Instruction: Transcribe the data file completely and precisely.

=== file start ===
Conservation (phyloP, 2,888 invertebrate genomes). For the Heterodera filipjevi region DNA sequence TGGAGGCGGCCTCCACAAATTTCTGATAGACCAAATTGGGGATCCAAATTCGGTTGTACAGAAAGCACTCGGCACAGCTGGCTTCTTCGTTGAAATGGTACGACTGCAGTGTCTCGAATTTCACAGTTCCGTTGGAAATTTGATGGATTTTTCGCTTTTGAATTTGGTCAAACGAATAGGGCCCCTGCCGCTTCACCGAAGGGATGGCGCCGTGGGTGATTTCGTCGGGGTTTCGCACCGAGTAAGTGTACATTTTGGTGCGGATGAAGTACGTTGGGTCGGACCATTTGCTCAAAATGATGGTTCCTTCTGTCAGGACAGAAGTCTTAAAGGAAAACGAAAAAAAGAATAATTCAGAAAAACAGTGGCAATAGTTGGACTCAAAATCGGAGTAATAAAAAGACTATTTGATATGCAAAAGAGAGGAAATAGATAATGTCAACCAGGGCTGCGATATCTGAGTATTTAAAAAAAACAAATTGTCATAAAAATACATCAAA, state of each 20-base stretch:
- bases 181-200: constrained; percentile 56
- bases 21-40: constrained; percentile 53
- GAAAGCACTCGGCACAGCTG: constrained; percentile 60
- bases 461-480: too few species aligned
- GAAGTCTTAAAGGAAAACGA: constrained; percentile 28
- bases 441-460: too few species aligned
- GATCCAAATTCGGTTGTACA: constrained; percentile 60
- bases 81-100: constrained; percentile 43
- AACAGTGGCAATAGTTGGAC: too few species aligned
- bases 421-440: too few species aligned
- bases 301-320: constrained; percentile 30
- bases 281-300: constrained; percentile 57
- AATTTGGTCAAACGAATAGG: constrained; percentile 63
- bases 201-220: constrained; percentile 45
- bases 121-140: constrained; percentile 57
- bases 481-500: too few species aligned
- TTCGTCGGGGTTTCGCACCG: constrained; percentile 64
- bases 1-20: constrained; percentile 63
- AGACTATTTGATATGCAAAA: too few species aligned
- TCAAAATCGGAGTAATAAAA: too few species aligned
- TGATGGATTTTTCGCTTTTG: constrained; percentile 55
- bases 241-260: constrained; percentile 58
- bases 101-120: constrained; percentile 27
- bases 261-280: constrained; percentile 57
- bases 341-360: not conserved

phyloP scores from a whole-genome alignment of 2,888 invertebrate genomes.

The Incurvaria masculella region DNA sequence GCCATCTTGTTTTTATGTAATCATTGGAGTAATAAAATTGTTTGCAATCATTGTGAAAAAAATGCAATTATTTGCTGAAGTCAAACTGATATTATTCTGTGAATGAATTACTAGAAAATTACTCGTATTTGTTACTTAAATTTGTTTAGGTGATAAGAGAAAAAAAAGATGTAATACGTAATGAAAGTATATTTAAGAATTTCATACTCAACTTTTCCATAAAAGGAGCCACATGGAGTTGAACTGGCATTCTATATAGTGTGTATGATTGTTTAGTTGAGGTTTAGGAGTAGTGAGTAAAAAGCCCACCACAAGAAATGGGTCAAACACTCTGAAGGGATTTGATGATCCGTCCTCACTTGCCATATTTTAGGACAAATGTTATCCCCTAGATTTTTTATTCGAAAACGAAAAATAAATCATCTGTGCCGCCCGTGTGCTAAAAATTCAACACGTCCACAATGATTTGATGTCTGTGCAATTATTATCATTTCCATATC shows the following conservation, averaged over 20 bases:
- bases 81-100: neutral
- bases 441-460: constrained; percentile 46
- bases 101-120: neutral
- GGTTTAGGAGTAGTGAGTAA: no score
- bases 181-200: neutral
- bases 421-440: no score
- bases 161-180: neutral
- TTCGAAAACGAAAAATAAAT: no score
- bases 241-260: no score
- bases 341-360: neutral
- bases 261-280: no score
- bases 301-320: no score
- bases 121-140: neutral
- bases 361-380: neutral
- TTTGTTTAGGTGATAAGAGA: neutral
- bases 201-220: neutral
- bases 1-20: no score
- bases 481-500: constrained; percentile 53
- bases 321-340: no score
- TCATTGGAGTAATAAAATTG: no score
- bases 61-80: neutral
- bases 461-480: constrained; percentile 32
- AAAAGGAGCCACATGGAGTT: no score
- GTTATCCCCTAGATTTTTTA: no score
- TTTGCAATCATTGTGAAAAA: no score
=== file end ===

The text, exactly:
Conservation (phyloP, 2,888 invertebrate genomes). For the Heterodera filipjevi region DNA sequence TGGAGGCGGCCTCCACAAATTTCTGATAGACCAAATTGGGGATCCAAATTCGGTTGTACAGAAAGCACTCGGCACAGCTGGCTTCTTCGTTGAAATGGTACGACTGCAGTGTCTCGAATTTCACAGTTCCGTTGGAAATTTGATGGATTTTTCGCTTTTGAATTTGGTCAAACGAATAGGGCCCCTGCCGCTTCACCGAAGGGATGGCGCCGTGGGTGATTTCGTCGGGGTTTCGCACCGAGTAAGTGTACATTTTGGTGCGGATGAAGTACGTTGGGTCGGACCATTTGCTCAAAATGATGGTTCCTTCTGTCAGGACAGAAGTCTTAAAGGAAAACGAAAAAAAGAATAATTCAGAAAAACAGTGGCAATAGTTGGACTCAAAATCGGAGTAATAAAAAGACTATTTGATATGCAAAAGAGAGGAAATAGATAATGTCAACCAGGGCTGCGATATCTGAGTATTTAAAAAAAACAAATTGTCATAAAAATACATCAAA, state of each 20-base stretch:
- bases 181-200: constrained; percentile 56
- bases 21-40: constrained; percentile 53
- GAAAGCACTCGGCACAGCTG: constrained; percentile 60
- bases 461-480: too few species aligned
- GAAGTCTTAAAGGAAAACGA: constrained; percentile 28
- bases 441-460: too few species aligned
- GATCCAAATTCGGTTGTACA: constrained; percentile 60
- bases 81-100: constrained; percentile 43
- AACAGTGGCAATAGTTGGAC: too few species aligned
- bases 421-440: too few species aligned
- bases 301-320: constrained; percentile 30
- bases 281-300: constrained; percentile 57
- AATTTGGTCAAACGAATAGG: constrained; percentile 63
- bases 201-220: constrained; percentile 45
- bases 121-140: constrained; percentile 57
- bases 481-500: too few species aligned
- TTCGTCGGGGTTTCGCACCG: constrained; percentile 64
- bases 1-20: constrained; percentile 63
- AGACTATTTGATATGCAAAA: too few species aligned
- TCAAAATCGGAGTAATAAAA: too few species aligned
- TGATGGATTTTTCGCTTTTG: constrained; percentile 55
- bases 241-260: constrained; percentile 58
- bases 101-120: constrained; percentile 27
- bases 261-280: constrained; percentile 57
- bases 341-360: not conserved

phyloP scores from a whole-genome alignment of 2,888 invertebrate genomes.

The Incurvaria masculella region DNA sequence GCCATCTTGTTTTTATGTAATCATTGGAGTAATAAAATTGTTTGCAATCATTGTGAAAAAAATGCAATTATTTGCTGAAGTCAAACTGATATTATTCTGTGAATGAATTACTAGAAAATTACTCGTATTTGTTACTTAAATTTGTTTAGGTGATAAGAGAAAAAAAAGATGTAATACGTAATGAAAGTATATTTAAGAATTTCATACTCAACTTTTCCATAAAAGGAGCCACATGGAGTTGAACTGGCATTCTATATAGTGTGTATGATTGTTTAGTTGAGGTTTAGGAGTAGTGAGTAAAAAGCCCACCACAAGAAATGGGTCAAACACTCTGAAGGGATTTGATGATCCGTCCTCACTTGCCATATTTTAGGACAAATGTTATCCCCTAGATTTTTTATTCGAAAACGAAAAATAAATCATCTGTGCCGCCCGTGTGCTAAAAATTCAACACGTCCACAATGATTTGATGTCTGTGCAATTATTATCATTTCCATATC shows the following conservation, averaged over 20 bases:
- bases 81-100: neutral
- bases 441-460: constrained; percentile 46
- bases 101-120: neutral
- GGTTTAGGAGTAGTGAGTAA: no score
- bases 181-200: neutral
- bases 421-440: no score
- bases 161-180: neutral
- TTCGAAAACGAAAAATAAAT: no score
- bases 241-260: no score
- bases 341-360: neutral
- bases 261-280: no score
- bases 301-320: no score
- bases 121-140: neutral
- bases 361-380: neutral
- TTTGTTTAGGTGATAAGAGA: neutral
- bases 201-220: neutral
- bases 1-20: no score
- bases 481-500: constrained; percentile 53
- bases 321-340: no score
- TCATTGGAGTAATAAAATTG: no score
- bases 61-80: neutral
- bases 461-480: constrained; percentile 32
- AAAAGGAGCCACATGGAGTT: no score
- GTTATCCCCTAGATTTTTTA: no score
- TTTGCAATCATTGTGAAAAA: no score